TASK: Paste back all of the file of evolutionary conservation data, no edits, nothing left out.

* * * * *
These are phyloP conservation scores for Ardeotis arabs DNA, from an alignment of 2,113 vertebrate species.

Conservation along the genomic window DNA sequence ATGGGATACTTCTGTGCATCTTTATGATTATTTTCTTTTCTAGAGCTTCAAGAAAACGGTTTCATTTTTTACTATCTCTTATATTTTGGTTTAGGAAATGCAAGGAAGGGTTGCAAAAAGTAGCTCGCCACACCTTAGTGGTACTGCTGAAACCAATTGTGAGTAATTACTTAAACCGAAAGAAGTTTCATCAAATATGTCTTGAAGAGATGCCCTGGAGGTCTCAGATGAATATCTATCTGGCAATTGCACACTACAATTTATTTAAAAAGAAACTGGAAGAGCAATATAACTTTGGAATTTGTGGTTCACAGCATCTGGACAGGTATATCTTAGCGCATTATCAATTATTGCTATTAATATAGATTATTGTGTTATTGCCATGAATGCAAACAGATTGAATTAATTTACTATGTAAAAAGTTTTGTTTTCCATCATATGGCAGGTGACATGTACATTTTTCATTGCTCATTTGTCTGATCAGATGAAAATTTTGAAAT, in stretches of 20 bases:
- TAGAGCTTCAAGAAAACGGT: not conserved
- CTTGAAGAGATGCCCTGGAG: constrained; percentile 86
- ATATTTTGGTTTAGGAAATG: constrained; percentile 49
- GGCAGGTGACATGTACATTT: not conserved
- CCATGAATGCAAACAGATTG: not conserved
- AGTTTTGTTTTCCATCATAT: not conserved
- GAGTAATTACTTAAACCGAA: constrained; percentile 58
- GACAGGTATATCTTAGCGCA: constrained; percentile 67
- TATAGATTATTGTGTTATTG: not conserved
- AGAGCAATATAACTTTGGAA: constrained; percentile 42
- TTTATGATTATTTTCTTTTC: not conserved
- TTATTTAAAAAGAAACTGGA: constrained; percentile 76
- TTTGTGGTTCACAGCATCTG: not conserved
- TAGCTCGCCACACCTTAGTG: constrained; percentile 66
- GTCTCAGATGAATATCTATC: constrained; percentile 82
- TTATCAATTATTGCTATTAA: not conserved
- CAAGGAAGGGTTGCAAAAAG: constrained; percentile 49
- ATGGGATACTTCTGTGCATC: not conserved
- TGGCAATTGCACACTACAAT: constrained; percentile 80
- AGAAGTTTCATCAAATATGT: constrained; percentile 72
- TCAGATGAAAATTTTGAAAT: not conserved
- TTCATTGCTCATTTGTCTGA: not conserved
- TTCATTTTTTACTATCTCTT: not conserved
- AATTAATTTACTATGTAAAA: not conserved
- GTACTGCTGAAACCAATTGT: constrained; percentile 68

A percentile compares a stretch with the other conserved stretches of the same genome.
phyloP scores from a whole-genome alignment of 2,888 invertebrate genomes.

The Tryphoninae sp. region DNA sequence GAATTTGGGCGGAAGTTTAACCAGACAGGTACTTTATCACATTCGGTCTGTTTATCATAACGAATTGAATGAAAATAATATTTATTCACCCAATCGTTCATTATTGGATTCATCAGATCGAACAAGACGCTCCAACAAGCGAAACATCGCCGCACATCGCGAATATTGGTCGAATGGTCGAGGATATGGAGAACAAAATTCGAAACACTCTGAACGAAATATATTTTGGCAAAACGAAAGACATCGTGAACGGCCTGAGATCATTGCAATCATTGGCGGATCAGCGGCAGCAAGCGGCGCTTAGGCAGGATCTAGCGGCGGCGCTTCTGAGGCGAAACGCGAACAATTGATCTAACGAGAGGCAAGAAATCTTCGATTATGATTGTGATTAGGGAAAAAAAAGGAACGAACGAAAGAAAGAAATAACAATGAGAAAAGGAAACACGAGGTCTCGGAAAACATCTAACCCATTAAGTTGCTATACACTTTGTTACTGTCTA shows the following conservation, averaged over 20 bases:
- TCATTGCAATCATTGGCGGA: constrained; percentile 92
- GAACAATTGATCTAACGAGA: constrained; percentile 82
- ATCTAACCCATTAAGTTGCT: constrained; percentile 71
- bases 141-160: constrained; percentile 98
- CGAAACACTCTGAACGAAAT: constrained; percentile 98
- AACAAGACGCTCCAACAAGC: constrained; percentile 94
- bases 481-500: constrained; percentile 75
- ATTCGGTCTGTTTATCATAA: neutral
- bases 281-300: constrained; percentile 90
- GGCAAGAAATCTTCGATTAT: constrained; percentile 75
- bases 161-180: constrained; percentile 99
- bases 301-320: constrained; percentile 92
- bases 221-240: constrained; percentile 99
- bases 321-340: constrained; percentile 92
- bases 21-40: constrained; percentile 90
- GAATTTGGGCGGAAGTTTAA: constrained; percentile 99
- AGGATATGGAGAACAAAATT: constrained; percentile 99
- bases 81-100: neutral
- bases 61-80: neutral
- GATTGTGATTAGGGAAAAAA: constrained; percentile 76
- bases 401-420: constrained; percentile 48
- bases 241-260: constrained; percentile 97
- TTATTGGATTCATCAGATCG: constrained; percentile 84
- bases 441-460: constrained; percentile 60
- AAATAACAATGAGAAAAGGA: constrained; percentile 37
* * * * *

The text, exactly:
These are phyloP conservation scores for Ardeotis arabs DNA, from an alignment of 2,113 vertebrate species.

Conservation along the genomic window DNA sequence ATGGGATACTTCTGTGCATCTTTATGATTATTTTCTTTTCTAGAGCTTCAAGAAAACGGTTTCATTTTTTACTATCTCTTATATTTTGGTTTAGGAAATGCAAGGAAGGGTTGCAAAAAGTAGCTCGCCACACCTTAGTGGTACTGCTGAAACCAATTGTGAGTAATTACTTAAACCGAAAGAAGTTTCATCAAATATGTCTTGAAGAGATGCCCTGGAGGTCTCAGATGAATATCTATCTGGCAATTGCACACTACAATTTATTTAAAAAGAAACTGGAAGAGCAATATAACTTTGGAATTTGTGGTTCACAGCATCTGGACAGGTATATCTTAGCGCATTATCAATTATTGCTATTAATATAGATTATTGTGTTATTGCCATGAATGCAAACAGATTGAATTAATTTACTATGTAAAAAGTTTTGTTTTCCATCATATGGCAGGTGACATGTACATTTTTCATTGCTCATTTGTCTGATCAGATGAAAATTTTGAAAT, in stretches of 20 bases:
- TAGAGCTTCAAGAAAACGGT: not conserved
- CTTGAAGAGATGCCCTGGAG: constrained; percentile 86
- ATATTTTGGTTTAGGAAATG: constrained; percentile 49
- GGCAGGTGACATGTACATTT: not conserved
- CCATGAATGCAAACAGATTG: not conserved
- AGTTTTGTTTTCCATCATAT: not conserved
- GAGTAATTACTTAAACCGAA: constrained; percentile 58
- GACAGGTATATCTTAGCGCA: constrained; percentile 67
- TATAGATTATTGTGTTATTG: not conserved
- AGAGCAATATAACTTTGGAA: constrained; percentile 42
- TTTATGATTATTTTCTTTTC: not conserved
- TTATTTAAAAAGAAACTGGA: constrained; percentile 76
- TTTGTGGTTCACAGCATCTG: not conserved
- TAGCTCGCCACACCTTAGTG: constrained; percentile 66
- GTCTCAGATGAATATCTATC: constrained; percentile 82
- TTATCAATTATTGCTATTAA: not conserved
- CAAGGAAGGGTTGCAAAAAG: constrained; percentile 49
- ATGGGATACTTCTGTGCATC: not conserved
- TGGCAATTGCACACTACAAT: constrained; percentile 80
- AGAAGTTTCATCAAATATGT: constrained; percentile 72
- TCAGATGAAAATTTTGAAAT: not conserved
- TTCATTGCTCATTTGTCTGA: not conserved
- TTCATTTTTTACTATCTCTT: not conserved
- AATTAATTTACTATGTAAAA: not conserved
- GTACTGCTGAAACCAATTGT: constrained; percentile 68

A percentile compares a stretch with the other conserved stretches of the same genome.
phyloP scores from a whole-genome alignment of 2,888 invertebrate genomes.

The Tryphoninae sp. region DNA sequence GAATTTGGGCGGAAGTTTAACCAGACAGGTACTTTATCACATTCGGTCTGTTTATCATAACGAATTGAATGAAAATAATATTTATTCACCCAATCGTTCATTATTGGATTCATCAGATCGAACAAGACGCTCCAACAAGCGAAACATCGCCGCACATCGCGAATATTGGTCGAATGGTCGAGGATATGGAGAACAAAATTCGAAACACTCTGAACGAAATATATTTTGGCAAAACGAAAGACATCGTGAACGGCCTGAGATCATTGCAATCATTGGCGGATCAGCGGCAGCAAGCGGCGCTTAGGCAGGATCTAGCGGCGGCGCTTCTGAGGCGAAACGCGAACAATTGATCTAACGAGAGGCAAGAAATCTTCGATTATGATTGTGATTAGGGAAAAAAAAGGAACGAACGAAAGAAAGAAATAACAATGAGAAAAGGAAACACGAGGTCTCGGAAAACATCTAACCCATTAAGTTGCTATACACTTTGTTACTGTCTA shows the following conservation, averaged over 20 bases:
- TCATTGCAATCATTGGCGGA: constrained; percentile 92
- GAACAATTGATCTAACGAGA: constrained; percentile 82
- ATCTAACCCATTAAGTTGCT: constrained; percentile 71
- bases 141-160: constrained; percentile 98
- CGAAACACTCTGAACGAAAT: constrained; percentile 98
- AACAAGACGCTCCAACAAGC: constrained; percentile 94
- bases 481-500: constrained; percentile 75
- ATTCGGTCTGTTTATCATAA: neutral
- bases 281-300: constrained; percentile 90
- GGCAAGAAATCTTCGATTAT: constrained; percentile 75
- bases 161-180: constrained; percentile 99
- bases 301-320: constrained; percentile 92
- bases 221-240: constrained; percentile 99
- bases 321-340: constrained; percentile 92
- bases 21-40: constrained; percentile 90
- GAATTTGGGCGGAAGTTTAA: constrained; percentile 99
- AGGATATGGAGAACAAAATT: constrained; percentile 99
- bases 81-100: neutral
- bases 61-80: neutral
- GATTGTGATTAGGGAAAAAA: constrained; percentile 76
- bases 401-420: constrained; percentile 48
- bases 241-260: constrained; percentile 97
- TTATTGGATTCATCAGATCG: constrained; percentile 84
- bases 441-460: constrained; percentile 60
- AAATAACAATGAGAAAAGGA: constrained; percentile 37